Passageway will continue servicing Venezuelan ships despite US sanctions
Famously neutral Panama is resisting pressure from the United States to stop allowing Venezuelan vessels to traverse the Panama Canal, the key link between the Atlantic and Pacific oceans and one of the most important passageways for global trade.
The US has been building fences around the Venezuelan government since the US administration moved on Aug 5 to impose sanctions on the government of Venezuelan President Nicolas Maduro, which the US opposes. The sanctions aim to cover Venezuelan ships moving through the Panama Canal.
But those fences have some big holes and none bigger than the Panama Canal, an 82-kilometer passageway through which about 5 percent of global trade moves and which links Venezuela with Asia-Pacific markets.
Panama has said it will continue servicing Venezuelan vessels despite the US sanctions, according to Panama Canal Authority chief Jorge Quijano. He said in a statement that Panama is signatory to a treaty of neutrality and that the canal is "an innocent passage".
Asked about possible sanctions against Venezuelan vessels, Humberto Jiron, a Panamanian lawyer and former ambassador to the European Union and to the International Maritime Organization, said his country has no reason to accept the internal policies of the US government.
"There is a constitutional chapter that allows the administration of the Panama Canal to be absolutely independent," he said. "The canal works at the margin of politics, and that is the reason why it is so successful, and why it works so well, or even better than when it was managed by the Americans."
The Panama Canal has remained neutral since its inauguration in 1914. Even during World War I and World War II, when the canal was administered by the US, its safe-passage status was sustained and no transits were prohibited.
In 1977, Panama and the US signed a treaty concerning the permanent neutrality and operation of the Panama Canal. Panama has continued to remain politically neutral during the years since the canal was handed over to the Latin American country.
Daniel Di Martino, a Venezuelan economic analyst, said Panama under Laurentino Cortizo, who was sworn in as the country's president on July 1, is not likely to stop any ships from making their way through the canal. The Panamanian authorities know the US needs the canal, but they were willing to go ahead despite US threats of sanctions, Di Martino said.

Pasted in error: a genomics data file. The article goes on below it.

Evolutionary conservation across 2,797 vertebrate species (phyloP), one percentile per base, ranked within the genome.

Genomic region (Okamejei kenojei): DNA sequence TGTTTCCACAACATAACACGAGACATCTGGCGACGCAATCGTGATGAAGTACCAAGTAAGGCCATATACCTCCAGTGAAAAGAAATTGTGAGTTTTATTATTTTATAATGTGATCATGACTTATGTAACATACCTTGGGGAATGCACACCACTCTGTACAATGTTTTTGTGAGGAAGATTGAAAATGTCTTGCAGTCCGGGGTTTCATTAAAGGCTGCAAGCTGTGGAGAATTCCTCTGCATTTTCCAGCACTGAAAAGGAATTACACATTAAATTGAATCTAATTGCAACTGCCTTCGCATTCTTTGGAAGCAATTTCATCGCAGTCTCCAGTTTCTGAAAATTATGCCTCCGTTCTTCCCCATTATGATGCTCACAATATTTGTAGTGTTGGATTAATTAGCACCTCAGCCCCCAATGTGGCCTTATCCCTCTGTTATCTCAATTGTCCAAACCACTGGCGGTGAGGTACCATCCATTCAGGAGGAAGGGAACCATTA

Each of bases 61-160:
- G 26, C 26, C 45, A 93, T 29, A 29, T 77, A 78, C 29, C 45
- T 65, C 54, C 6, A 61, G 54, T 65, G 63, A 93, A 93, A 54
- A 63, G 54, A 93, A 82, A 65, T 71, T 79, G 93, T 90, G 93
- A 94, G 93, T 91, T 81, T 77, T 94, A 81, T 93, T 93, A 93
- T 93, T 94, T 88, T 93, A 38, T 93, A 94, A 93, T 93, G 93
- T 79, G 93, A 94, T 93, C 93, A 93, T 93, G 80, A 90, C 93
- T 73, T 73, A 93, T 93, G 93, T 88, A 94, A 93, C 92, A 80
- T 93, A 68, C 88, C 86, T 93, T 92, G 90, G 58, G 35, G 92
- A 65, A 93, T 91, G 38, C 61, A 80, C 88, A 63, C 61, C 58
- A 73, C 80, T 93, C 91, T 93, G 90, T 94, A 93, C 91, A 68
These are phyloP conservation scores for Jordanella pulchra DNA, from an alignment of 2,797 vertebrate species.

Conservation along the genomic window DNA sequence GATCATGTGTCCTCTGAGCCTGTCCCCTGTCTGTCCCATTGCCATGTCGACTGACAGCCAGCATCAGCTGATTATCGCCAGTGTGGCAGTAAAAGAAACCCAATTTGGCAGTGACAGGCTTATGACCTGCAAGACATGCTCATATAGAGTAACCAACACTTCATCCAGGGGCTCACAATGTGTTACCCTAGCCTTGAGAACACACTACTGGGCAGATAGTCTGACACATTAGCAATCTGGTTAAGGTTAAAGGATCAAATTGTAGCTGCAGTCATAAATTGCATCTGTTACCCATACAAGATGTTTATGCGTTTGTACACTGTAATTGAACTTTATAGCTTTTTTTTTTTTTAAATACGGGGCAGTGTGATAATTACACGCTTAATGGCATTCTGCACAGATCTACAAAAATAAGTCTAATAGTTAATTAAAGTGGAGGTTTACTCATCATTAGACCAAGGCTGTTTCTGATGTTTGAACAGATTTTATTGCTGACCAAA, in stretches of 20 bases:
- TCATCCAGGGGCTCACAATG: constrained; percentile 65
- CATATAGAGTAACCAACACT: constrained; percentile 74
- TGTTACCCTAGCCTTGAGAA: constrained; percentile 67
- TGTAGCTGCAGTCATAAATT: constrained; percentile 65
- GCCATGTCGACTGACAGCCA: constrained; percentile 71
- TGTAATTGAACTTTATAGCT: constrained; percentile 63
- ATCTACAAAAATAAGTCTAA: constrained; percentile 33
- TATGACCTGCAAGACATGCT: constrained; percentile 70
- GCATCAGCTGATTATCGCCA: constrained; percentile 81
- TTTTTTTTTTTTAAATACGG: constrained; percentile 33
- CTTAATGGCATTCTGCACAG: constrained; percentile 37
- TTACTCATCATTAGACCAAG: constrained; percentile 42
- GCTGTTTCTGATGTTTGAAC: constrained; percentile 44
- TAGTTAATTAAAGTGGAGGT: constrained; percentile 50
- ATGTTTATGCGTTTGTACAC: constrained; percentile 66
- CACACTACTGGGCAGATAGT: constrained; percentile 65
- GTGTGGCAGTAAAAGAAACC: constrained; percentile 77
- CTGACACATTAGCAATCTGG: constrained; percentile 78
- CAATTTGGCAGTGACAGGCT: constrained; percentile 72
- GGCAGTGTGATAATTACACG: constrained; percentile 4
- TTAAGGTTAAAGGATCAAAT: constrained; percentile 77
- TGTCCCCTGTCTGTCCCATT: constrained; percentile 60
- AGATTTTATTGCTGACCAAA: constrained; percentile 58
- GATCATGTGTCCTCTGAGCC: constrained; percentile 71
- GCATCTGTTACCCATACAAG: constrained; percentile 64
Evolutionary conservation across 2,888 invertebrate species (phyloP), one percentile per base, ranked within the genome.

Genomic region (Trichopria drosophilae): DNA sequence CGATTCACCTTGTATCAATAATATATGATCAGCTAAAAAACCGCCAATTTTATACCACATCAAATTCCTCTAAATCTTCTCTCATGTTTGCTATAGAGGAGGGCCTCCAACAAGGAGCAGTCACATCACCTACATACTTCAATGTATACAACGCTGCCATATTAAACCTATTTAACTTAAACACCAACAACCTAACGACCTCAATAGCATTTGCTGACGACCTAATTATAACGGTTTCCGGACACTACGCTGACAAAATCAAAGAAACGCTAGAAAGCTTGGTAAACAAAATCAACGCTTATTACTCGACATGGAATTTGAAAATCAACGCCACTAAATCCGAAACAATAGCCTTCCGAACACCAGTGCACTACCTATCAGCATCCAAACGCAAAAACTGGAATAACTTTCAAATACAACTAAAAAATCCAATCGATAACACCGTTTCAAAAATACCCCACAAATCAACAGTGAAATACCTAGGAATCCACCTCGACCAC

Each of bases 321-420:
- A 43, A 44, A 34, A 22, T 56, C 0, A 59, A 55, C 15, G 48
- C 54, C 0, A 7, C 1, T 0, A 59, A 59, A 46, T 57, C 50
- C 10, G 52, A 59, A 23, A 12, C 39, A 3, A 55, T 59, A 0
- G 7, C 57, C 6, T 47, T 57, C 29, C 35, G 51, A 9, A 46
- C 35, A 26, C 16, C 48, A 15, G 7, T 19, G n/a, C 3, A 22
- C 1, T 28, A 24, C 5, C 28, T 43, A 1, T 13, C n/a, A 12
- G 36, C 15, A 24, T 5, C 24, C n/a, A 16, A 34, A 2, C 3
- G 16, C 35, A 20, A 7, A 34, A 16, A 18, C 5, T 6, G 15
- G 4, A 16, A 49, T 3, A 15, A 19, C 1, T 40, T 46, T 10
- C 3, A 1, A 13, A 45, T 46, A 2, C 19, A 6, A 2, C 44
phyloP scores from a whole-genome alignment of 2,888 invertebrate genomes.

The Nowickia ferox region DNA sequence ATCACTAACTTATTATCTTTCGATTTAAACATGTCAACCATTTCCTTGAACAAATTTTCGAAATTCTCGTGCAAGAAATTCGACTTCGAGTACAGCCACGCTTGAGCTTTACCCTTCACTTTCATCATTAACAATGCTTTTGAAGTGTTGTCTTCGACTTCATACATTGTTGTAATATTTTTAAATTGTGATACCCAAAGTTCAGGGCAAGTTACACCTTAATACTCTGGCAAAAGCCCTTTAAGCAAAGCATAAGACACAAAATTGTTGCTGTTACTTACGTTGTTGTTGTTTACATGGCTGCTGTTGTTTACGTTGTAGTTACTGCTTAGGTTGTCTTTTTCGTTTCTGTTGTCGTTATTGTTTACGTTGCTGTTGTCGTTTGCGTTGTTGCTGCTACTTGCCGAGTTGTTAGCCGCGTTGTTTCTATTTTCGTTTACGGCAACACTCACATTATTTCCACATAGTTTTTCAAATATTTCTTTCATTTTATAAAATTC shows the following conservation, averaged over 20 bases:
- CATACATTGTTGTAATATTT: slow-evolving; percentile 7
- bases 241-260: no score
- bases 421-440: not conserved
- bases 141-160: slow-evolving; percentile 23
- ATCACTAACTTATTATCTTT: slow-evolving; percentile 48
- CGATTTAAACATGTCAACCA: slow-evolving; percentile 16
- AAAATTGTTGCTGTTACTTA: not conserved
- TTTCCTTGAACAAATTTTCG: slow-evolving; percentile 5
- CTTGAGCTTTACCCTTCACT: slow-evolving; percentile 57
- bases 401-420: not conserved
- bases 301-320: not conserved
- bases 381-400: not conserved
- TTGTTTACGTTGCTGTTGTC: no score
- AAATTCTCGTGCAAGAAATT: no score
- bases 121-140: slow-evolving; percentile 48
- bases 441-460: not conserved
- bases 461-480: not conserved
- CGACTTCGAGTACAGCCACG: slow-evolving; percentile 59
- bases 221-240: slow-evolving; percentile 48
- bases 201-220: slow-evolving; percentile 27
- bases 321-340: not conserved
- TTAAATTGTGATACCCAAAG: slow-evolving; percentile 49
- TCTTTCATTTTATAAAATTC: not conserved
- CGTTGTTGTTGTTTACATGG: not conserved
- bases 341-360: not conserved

Panama's decision not to enforce US sanctions on vessels moving through the canal is doing little to reassure humanitarian organizations who fear the sanctions will push Venezuela deeper into economic crisis.
"The economic impact of these sanctions will be to reduce overall imports in a context in which millions of ordinary Venezuelan people are already highly vulnerable," said a joint statement signed by 16 NGOs from all over the Americas and shared by the Washington Office on Latin America. "The Trump administration's announcement is premised on the idea that imposing broad economic sanctions will force regime change in the short term."
The US backs Venezuelan opposition leader Juan Guaido and is betting that sanctions will put more pressure on Maduro's government.
However, analysts like Richard Nephew, a senior research scholar at the Center on Global Energy Policy at Columbia University' in New York and author of the book The Art of Sanctions: A View from the Field, do not agree that sanctions that destroying Venezuela's economy.
"The primary damage being done to Venezuela's economy stems from the poor policies of the government rather than sanctions," Nephew said.
"Sanctions are further undermining his (Maduro's) flexibility and options to address those policies, creating pressure."
Nephew said he is not surprised that Panama's authorities have decided to allow goods to transit through the canal.
"The Panamanians believe they have legal obligations that require them to act this way," he said. "I do not see the US sanctioning the Panama Canal over it."